service of a perfumery, or a laundry, not of a farm or factory. 'Tis

    an exclusion and a precinct. Sidney Smith said, "A few yards in

    London cement or dissolve friendship." It is an unprincipled decorum;

    an affair of clean linen and coaches, of gloves, cards, and elegance

    in trifles. There are other measures of self-respect for a man, than

    the number of clean shirts he puts on every day. Society wishes to

    be amused. I do not wish to be amused. I wish that life should not

    be cheap, but sacred. I wish the days to be as centuries, loaded,

    fragrant. Now we reckon them as bank-days, by some debt which is to

    be paid us, or which we are to pay, or some pleasure we are to taste.

    Is all we have to do to draw the breath in, and blow it out again?

    Porphyry's definition is better; "Life is that which holds matter

    together." The babe in arms is a channel through which the energies

    we call fate, love, and reason, visibly stream. See what a cometary

    train of auxiliaries man carries with him, of animals, plants,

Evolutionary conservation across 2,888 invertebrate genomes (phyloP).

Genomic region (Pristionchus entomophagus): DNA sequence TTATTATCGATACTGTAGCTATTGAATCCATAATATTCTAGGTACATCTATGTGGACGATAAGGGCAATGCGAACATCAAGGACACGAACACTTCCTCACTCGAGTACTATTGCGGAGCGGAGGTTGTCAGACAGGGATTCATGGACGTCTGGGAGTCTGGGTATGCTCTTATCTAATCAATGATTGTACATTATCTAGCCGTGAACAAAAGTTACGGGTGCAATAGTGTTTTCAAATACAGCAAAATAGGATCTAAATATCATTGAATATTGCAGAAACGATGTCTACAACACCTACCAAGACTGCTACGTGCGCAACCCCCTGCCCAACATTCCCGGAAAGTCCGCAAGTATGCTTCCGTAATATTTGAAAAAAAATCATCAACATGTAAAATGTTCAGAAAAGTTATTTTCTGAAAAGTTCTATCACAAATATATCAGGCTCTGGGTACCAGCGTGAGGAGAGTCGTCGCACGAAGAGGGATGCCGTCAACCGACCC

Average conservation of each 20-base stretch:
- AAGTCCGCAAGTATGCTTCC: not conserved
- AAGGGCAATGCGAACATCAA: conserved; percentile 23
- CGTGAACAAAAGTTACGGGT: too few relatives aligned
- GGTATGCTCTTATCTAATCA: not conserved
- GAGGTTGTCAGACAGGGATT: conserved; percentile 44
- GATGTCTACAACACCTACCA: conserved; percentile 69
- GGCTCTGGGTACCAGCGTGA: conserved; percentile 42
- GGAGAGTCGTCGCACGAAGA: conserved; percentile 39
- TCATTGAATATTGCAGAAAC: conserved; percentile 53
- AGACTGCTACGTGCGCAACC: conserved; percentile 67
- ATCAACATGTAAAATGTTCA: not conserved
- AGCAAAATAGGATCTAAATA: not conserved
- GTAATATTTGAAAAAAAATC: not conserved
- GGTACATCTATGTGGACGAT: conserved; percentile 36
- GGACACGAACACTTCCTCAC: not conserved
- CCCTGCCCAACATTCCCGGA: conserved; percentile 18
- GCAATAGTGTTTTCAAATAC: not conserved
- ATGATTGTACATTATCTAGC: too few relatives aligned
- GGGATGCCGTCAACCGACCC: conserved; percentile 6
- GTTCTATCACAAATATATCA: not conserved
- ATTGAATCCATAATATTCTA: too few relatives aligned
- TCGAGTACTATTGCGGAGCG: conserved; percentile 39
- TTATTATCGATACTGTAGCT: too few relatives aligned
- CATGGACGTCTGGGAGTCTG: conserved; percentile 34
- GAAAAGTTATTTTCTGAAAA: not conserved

stones, gases, and imponderable elements. Let us infer his ends from

    this pomp of means. Mirabeau said, "Why should we feel ourselves to

    be men, unless it be to succeed in everything, everywhere. You must

    say of nothing, _That is beneath me_, nor feel that anything can be

    out of your power. Nothing is impossible to the man who can will.

    _Is that necessary? That shall be:_ -- this is the only law of

    success." Whoever said it, this is in the right key. But this is not

    the tone and genius of the men in the street. In the streets, we

    grow cynical. The men we meet are coarse and torpid. The finest

    wits have their sediment. What quantities of fribbles, paupers,

    invalids, epicures, antiquaries, politicians, thieves, and triflers

    of both sexes, might be advantageously spared! Mankind divides

    itself into two classes,-- benefactors and malefactors. The second

    class is vast, the first a handful. A person seldom falls sick, but

    the bystanders are animated with a faint hope that he will die: --

    quantities of poor lives; of distressing invalids; of cases for a

    gun. Franklin said, "Mankind are very superficial and dastardly: